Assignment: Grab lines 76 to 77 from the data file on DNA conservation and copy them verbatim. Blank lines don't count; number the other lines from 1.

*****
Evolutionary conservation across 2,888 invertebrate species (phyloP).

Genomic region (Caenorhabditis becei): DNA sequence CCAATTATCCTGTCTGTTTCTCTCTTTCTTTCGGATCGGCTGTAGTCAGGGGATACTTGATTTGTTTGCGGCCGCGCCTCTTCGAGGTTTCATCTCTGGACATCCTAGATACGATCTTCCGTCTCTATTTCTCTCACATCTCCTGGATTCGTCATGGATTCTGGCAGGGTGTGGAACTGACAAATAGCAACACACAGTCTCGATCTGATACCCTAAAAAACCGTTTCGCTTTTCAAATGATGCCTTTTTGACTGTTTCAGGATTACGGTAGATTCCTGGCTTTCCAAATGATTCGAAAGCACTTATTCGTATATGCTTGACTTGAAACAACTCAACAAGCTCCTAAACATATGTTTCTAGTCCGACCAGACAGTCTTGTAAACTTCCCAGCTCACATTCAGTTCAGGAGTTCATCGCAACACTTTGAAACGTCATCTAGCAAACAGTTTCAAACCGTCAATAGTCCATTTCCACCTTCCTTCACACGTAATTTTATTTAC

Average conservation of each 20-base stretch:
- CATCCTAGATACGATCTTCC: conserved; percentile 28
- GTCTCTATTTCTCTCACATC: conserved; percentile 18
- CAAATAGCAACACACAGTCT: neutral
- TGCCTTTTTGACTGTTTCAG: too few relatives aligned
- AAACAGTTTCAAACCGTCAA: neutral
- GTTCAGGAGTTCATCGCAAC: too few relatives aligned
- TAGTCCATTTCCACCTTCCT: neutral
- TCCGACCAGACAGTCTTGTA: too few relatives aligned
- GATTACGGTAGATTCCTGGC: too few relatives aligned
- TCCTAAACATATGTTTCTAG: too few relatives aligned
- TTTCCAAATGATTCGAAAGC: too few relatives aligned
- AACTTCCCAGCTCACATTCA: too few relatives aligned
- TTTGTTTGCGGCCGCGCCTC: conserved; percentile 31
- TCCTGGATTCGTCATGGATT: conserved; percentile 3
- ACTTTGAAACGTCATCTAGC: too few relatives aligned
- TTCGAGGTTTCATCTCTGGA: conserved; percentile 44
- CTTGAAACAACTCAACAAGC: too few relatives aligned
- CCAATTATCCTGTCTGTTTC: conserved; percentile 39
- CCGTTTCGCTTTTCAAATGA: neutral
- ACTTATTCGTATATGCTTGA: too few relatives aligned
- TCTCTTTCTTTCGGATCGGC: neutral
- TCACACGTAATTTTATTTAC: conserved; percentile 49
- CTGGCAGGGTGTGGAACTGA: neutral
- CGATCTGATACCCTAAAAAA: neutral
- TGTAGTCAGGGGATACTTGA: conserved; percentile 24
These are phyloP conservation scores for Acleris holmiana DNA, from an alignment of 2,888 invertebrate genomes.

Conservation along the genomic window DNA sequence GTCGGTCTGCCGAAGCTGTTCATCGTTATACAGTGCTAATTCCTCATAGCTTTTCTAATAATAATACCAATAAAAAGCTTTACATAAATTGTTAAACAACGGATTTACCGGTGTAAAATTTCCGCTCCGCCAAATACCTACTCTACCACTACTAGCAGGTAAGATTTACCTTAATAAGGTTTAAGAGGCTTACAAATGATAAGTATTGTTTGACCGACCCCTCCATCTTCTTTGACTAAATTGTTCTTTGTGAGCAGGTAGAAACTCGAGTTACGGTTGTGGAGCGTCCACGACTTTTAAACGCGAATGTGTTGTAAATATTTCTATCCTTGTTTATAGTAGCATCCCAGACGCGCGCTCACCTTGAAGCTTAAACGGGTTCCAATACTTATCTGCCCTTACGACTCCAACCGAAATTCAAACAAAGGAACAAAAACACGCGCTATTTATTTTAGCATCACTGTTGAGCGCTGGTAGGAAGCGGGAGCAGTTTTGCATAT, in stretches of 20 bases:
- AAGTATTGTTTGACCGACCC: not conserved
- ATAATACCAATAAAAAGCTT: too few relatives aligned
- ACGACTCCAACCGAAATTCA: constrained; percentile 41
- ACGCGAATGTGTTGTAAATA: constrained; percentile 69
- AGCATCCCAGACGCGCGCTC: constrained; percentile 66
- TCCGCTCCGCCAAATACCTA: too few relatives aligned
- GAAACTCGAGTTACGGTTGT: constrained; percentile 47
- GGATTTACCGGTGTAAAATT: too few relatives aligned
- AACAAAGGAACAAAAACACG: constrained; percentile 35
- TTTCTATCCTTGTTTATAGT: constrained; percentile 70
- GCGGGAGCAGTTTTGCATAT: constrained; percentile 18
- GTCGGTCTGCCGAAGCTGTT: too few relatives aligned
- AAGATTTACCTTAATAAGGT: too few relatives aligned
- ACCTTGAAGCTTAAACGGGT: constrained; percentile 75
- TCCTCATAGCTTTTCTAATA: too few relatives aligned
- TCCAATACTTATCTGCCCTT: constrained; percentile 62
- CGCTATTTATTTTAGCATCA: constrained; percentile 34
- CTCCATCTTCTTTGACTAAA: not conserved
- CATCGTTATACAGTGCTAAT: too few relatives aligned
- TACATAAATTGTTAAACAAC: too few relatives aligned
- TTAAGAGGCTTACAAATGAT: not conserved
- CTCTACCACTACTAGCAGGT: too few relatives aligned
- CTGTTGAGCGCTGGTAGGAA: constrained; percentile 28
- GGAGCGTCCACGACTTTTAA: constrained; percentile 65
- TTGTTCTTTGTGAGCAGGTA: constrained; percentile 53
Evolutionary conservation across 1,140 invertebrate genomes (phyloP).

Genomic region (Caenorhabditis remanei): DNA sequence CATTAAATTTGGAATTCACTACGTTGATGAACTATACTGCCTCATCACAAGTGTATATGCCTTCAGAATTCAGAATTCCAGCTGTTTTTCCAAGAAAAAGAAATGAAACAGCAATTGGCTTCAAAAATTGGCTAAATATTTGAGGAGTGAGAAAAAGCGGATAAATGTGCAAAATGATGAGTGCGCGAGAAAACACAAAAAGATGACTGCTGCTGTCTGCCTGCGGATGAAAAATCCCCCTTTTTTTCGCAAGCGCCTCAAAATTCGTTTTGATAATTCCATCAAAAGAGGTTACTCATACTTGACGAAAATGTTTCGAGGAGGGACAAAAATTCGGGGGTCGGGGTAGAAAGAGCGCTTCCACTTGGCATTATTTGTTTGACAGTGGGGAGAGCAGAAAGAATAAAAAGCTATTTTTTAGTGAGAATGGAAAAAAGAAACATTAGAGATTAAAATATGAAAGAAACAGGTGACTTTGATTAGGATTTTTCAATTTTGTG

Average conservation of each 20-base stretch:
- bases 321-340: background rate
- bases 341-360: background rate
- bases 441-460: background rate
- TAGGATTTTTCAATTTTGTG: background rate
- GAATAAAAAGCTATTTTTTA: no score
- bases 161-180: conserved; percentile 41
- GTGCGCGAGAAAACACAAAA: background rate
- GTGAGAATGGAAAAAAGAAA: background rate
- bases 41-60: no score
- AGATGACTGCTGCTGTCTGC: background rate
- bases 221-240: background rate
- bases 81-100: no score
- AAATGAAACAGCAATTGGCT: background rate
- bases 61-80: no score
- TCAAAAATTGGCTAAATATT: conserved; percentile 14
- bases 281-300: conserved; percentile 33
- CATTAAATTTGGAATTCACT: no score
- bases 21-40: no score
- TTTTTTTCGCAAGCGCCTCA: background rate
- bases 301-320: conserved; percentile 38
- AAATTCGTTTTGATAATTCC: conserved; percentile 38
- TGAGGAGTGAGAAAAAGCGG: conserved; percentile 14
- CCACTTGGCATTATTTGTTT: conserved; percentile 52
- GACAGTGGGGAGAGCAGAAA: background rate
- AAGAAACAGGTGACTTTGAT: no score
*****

- bases 21-40: no score
- TTTTTTTCGCAAGCGCCTCA: background rate